Audit committee reporting
09 February 2018
The FRC has published the first report from its Audit & Assurance Lab, “Audit committee reporting”. This is the first part of a planned two-stage project and relates to the audit committee section of the annual report: the second part will focus on auditor reporting to audit committees. Like the Reporting Lab, the Audit & Assurance Lab brings together investors, corporates, audit committees and auditors to discuss how reporting practice can be moved forward. A number of PwC’s Audit Committee Network members were involved.
Some key findings
- The report emphasises the importance of the audit committee’s role in the view of many investors.
- Investors value the role played by the audit committee and place reliance on its work.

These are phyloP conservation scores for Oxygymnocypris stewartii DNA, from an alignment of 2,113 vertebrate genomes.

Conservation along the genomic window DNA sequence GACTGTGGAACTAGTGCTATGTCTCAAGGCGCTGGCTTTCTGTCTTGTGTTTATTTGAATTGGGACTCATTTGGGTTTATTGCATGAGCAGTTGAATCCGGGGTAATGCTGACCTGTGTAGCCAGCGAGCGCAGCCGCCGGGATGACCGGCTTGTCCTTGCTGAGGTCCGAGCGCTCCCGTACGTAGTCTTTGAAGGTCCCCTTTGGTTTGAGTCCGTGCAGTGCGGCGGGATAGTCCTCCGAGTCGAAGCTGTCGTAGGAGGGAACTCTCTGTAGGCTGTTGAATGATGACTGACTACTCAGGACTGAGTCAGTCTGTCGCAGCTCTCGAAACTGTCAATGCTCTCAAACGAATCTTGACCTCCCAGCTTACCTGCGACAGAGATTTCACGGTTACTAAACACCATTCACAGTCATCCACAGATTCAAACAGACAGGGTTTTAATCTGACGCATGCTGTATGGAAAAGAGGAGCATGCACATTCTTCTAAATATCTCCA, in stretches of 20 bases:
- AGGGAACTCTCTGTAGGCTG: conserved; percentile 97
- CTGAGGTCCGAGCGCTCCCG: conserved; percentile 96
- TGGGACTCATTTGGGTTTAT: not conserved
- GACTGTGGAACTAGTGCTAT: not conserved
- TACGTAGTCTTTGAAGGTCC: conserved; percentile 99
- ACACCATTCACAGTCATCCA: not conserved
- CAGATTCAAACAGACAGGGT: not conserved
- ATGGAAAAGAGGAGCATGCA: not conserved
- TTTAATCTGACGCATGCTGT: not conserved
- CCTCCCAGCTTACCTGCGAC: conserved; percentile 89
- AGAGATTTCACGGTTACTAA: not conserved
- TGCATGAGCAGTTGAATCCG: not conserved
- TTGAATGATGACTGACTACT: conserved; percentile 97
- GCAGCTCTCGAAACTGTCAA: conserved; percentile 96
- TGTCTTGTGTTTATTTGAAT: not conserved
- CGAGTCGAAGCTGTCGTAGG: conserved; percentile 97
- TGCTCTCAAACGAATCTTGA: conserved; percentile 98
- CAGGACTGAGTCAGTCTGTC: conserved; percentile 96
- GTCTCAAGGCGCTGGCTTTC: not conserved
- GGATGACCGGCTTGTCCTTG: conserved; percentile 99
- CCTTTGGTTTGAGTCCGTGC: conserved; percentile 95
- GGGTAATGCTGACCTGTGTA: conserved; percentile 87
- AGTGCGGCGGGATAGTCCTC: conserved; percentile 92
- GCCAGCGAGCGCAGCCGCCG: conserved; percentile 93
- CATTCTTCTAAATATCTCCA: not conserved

- Both audit committee chairs and investors recognise that there is scope for further engagement (this is also encouraged in the proposed new UK Corporate Governance Code).
- The audit committee report can be seen as an indicator of the quality of the committee’s work, so has the potential to build trust and confidence among users.
- Audit Committee Chairs and investors overwhelmingly agree that audit quality should be a key factor in the audit tendering selection process.
- Investors would like to see more explanation around an audit committee’s non-audit services assessment.
The report also includes a number of questions for audit committees to ask and good practice examples in areas including auditor appointment and tendering, independence and effectiveness, significant issues and risk management and internal control.
Feedback from a number of audit committee chairs who have used the Lab report has been positive - it can be a useful tool to help with drafting the chair's personal introduction to the audit committee report in particular. Audit committee members may want to get involved in phase 2 of the project when it starts to express their views on what is useful in audit committee documents provided by auditors to audit committees.